Edinburgh Cinema

Edinburgh’s cinemas have their own, different feel. When I visit them, I’ll be writing about both the film and the place, giving you the organic experience. Film critics on the big scale can’t really cater for this, so I hope my reviews bring something extra in this respect.

An Inconvenient Sequel: Truth to Power


An Inconvenient Sequel: Truth to Power 12.08.17

There I sat in a front row seat in the Cameo cinema (the room sold out), waiting for the film to start. A mawkish musical montage came on once, and then a second time, to groans from the audience. We waited as Al Gore prepared to have his question-and-answer down in London at Picturehouse HQ, simultaneously beamed to 300 cinemas all around Britain. Twenty minutes later, and his session became live.

He spoke well, even if he's not the lean and in-shape man he used to be. Still, it's interesting how Democratic ex-Presidential candidates come across better when they talk than their frail and fragile Republican equivalents, at least if you compare W Bush with Bill Clinton or Gore, or Reagan with Carter. I wonder how Trump will compare, fifteen years hence, to Obama. What state will Trump be in, and in what state will he leave America, and the world?

It may not matter. The biggest impact of Al Gore's new documentary, An Inconvenient Sequel, is to show how the world is embracing new technologies to combat global warming and reality has already bitten. Trump, like Bush before him, is a climate-change denier who appears not to realize the ones he thinks he's serving have already accepted the facts of climate change and are now making plans. One funny moment of the documentary was Al Gore's visit to a Texan Republican mayor, who is having his city switch to clean, renewable energy. Elsewhere, with one particularly dramatic example in Chile, renewable energies are - if you'll pardon the pun - going full steam ahead.

There are tenser moments. The Paris conference that brought the nations of the world together on climate change sees Gore desperately making phone calls to allow India interest-free deals to acquire green technologies; the Indian head of state will otherwise begin authorising hundreds of new coal-fuelled plants. Gore's phone calls have effect, and India comes on board. Yet also significant is the vulnerability of Miami, Florida, whose Republican senator refuses to meet with scientists or acknowledge climate change, while the city floods with increasing regularity. I would have loved to see more of this, some naming and shaming of those colluding with big business to ensure climate-change facts are repressed. But perhaps this would have been at odds with the spirit of Gore's piece, which is mainly optimistic, in spite of some tragic and terrifying images, including a new phenomenon of 'rain bombs', part of the extreme new trend of precipitation. Also worth noting is the recent flooding of the 9/11 Ground Zero, predicted by Gore in his 2006 documentary and scorned by climate-change deniers at the time.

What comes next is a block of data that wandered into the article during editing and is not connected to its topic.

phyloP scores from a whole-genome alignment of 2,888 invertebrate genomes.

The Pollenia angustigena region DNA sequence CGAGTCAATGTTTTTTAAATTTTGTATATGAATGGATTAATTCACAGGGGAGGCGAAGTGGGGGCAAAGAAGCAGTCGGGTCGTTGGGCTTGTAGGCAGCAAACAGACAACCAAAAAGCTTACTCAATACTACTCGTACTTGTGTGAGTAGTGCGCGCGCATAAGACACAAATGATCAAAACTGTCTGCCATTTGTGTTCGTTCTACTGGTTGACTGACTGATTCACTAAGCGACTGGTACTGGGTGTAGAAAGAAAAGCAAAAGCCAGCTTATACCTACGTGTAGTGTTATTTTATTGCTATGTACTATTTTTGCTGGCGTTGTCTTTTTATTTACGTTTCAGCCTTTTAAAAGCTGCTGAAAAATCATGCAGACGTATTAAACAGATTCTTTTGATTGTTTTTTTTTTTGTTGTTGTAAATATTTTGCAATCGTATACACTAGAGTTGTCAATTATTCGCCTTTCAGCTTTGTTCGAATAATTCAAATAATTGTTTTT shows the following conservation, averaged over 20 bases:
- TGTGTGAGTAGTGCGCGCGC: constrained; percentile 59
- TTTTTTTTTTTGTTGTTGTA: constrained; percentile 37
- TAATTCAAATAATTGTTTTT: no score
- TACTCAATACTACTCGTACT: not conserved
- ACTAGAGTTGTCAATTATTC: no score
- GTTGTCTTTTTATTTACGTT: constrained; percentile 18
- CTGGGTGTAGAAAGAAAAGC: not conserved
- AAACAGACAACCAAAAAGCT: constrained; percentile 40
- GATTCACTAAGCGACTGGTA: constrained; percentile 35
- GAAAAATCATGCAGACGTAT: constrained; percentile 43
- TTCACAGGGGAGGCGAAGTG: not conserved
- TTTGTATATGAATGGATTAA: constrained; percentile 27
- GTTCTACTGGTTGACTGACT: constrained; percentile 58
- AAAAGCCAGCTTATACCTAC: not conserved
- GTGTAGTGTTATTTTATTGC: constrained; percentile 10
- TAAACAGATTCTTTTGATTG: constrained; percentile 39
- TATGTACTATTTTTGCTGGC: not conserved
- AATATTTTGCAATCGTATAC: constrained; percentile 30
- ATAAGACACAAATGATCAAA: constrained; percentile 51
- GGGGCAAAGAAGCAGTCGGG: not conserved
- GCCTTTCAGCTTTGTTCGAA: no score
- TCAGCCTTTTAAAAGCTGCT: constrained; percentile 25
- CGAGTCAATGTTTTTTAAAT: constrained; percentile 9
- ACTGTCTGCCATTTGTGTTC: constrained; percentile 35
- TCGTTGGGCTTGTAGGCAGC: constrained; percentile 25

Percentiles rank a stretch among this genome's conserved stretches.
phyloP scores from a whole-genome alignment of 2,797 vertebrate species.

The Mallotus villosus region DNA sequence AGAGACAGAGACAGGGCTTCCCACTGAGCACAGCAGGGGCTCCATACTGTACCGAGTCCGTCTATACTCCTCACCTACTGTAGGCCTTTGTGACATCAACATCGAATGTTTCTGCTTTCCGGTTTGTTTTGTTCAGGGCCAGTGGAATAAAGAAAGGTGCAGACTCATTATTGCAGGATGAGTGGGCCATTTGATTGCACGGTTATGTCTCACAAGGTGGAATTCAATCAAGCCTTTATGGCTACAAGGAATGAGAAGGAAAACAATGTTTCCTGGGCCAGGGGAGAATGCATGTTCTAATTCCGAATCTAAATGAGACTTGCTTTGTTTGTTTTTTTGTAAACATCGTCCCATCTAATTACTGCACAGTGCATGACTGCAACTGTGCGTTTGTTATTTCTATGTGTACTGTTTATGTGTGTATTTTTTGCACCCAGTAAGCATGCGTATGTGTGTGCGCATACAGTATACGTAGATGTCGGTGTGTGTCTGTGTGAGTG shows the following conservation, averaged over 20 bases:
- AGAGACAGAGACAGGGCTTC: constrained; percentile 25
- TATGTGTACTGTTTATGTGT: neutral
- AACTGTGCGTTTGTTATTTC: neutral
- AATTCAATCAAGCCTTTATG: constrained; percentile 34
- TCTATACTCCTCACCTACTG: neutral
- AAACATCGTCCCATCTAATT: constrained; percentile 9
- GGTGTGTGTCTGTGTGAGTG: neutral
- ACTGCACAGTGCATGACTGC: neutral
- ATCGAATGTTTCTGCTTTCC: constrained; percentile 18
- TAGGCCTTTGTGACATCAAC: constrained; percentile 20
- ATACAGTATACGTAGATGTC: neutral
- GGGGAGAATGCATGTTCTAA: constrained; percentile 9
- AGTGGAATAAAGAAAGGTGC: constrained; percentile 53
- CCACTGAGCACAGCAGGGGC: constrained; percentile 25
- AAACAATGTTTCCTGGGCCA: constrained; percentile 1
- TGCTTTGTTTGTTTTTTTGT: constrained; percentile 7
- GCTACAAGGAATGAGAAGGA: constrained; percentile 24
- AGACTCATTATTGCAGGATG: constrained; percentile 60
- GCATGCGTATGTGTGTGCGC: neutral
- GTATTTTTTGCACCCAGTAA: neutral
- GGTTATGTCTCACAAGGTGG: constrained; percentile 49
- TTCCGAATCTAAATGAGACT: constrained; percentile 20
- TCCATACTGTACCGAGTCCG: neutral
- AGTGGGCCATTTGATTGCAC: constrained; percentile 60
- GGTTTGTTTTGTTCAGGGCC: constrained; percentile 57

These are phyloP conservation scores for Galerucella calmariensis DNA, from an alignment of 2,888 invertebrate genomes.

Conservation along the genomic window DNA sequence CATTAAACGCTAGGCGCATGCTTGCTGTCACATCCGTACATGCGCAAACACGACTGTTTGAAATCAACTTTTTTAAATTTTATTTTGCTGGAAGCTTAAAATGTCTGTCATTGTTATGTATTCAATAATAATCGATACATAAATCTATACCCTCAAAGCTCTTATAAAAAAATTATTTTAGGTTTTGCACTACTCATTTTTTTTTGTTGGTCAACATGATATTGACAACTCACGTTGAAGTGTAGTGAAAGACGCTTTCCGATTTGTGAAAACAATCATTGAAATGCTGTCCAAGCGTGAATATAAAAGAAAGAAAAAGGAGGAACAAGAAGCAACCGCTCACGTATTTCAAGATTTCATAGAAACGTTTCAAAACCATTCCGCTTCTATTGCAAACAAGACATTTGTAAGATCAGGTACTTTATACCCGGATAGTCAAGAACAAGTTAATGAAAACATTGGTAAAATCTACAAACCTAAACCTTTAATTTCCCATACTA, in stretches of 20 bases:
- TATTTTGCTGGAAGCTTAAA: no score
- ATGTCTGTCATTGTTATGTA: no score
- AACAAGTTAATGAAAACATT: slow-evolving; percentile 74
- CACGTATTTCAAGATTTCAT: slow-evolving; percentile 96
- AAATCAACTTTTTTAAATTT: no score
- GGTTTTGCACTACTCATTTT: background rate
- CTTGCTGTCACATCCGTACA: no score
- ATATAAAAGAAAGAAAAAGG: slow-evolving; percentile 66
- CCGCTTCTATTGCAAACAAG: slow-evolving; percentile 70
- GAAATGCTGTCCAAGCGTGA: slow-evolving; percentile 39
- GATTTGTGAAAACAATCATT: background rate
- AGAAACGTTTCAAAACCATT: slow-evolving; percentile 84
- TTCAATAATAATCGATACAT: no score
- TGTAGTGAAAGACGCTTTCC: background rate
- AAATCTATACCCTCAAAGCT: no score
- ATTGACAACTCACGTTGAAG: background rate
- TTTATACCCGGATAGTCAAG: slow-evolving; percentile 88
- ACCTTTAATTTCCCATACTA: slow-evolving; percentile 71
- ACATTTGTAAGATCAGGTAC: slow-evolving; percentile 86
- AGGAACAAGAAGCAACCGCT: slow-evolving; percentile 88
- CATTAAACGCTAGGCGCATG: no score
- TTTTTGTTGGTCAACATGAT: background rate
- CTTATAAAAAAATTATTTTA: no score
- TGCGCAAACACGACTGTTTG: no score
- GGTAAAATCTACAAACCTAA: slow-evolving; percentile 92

How good is this documentary overall? I enjoyed it and found it easy viewing; on a personal level, you also watch the images of the younger, handsome Gore and wonder the big 'what if' concerning the 2000 US election. He truly might have been a President for the age, if only for his single-minded focus on renewable energies. Regardless, if An Inconvenient Sequel doesn't have quite the impact of the original Inconvenient Truth, this is partly because the original has already managed to shape the narrative and spark the self-reflection. This latest documentary serves as a useful reminder of what has been achieved, and what remains to be done. May another one be produced ten years from now; with renewable technologies now proving increasingly less expensive, than fossil fuels, one senses the climate-change deniers are tomorrow's forgotten people, and a greener world is a case of when, not if.

But still, a final thought: Gore was asked at the outset about diet and veganism; he danced around the question, wishing not to commit to answering, though he himself seems to like the idea. As a lover-of-meat myself, I wonder if this is part of an unavoidable bigger picture, whether the answer to the growing horrors of industrial farming aligned to population growth is veganism or artificial, lab-produced meat. It's something that's playing on my mind increasingly, and more solutions to our situation with food is another big discussion to be had. 
A Ghost Story
Valerian and the City of a Thousand Planets


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